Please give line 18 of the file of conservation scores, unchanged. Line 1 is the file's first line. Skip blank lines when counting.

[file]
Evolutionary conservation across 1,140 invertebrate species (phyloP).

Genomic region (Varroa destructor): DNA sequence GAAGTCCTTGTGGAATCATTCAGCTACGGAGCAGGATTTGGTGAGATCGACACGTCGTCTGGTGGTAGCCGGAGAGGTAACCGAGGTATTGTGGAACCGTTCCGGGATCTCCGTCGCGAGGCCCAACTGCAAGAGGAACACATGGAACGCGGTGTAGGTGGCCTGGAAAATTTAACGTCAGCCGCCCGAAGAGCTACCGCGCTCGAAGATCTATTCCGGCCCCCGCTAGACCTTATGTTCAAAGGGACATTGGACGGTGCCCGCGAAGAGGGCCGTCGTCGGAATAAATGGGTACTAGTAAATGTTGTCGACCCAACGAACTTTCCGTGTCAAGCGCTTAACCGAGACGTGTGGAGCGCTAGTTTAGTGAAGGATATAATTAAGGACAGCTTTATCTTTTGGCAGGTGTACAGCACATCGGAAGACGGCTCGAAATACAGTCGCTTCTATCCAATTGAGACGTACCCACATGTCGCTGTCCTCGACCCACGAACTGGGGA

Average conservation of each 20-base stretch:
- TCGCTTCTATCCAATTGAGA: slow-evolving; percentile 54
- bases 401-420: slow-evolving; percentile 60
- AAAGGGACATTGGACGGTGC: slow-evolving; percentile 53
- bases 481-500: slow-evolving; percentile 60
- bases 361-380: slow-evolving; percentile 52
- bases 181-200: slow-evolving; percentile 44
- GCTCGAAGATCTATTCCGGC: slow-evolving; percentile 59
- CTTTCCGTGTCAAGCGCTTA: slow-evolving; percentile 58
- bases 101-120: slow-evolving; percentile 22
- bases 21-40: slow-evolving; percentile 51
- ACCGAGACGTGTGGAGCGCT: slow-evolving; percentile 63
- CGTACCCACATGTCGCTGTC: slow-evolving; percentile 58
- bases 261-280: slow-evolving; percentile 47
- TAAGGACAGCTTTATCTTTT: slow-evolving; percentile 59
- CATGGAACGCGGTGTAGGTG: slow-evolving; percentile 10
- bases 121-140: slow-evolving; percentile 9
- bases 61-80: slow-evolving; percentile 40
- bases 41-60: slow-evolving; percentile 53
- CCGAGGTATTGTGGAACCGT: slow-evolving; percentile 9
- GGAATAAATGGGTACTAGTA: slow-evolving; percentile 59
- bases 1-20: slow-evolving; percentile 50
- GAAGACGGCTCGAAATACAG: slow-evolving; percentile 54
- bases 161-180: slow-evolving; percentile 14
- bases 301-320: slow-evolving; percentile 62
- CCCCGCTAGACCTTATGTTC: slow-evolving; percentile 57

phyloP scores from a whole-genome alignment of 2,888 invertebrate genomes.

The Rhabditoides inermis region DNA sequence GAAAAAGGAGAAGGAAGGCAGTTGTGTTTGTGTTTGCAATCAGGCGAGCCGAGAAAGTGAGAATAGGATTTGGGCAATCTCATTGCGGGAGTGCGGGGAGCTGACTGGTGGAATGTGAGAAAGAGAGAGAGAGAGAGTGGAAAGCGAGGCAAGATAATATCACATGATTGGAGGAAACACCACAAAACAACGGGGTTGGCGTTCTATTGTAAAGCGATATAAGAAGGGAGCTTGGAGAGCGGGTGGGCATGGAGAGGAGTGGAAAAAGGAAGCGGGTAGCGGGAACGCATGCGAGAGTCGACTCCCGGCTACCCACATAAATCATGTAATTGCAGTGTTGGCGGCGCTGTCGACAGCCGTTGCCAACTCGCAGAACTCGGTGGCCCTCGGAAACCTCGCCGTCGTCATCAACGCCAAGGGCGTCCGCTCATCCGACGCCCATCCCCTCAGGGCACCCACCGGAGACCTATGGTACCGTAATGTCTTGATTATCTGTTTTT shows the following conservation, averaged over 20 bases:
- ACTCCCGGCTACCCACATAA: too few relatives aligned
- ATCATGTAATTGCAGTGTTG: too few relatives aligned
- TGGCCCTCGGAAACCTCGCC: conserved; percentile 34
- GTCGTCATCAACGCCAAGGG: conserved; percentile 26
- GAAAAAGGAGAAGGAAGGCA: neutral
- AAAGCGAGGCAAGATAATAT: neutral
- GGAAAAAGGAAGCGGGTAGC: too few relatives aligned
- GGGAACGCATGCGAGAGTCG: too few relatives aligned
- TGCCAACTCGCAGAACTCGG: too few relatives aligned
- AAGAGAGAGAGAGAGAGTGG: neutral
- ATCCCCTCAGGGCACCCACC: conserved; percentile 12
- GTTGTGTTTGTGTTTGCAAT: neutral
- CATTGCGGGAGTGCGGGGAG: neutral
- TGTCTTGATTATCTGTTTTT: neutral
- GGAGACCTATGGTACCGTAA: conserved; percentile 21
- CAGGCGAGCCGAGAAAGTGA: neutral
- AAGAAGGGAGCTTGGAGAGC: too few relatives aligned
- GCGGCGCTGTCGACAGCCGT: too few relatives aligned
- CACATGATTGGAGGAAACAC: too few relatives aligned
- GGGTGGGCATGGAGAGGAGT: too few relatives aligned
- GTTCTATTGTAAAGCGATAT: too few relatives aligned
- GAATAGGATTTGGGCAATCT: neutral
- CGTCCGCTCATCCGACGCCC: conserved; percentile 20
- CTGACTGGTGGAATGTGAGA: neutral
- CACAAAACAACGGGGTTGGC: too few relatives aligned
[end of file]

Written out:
- CATGGAACGCGGTGTAGGTG: slow-evolving; percentile 10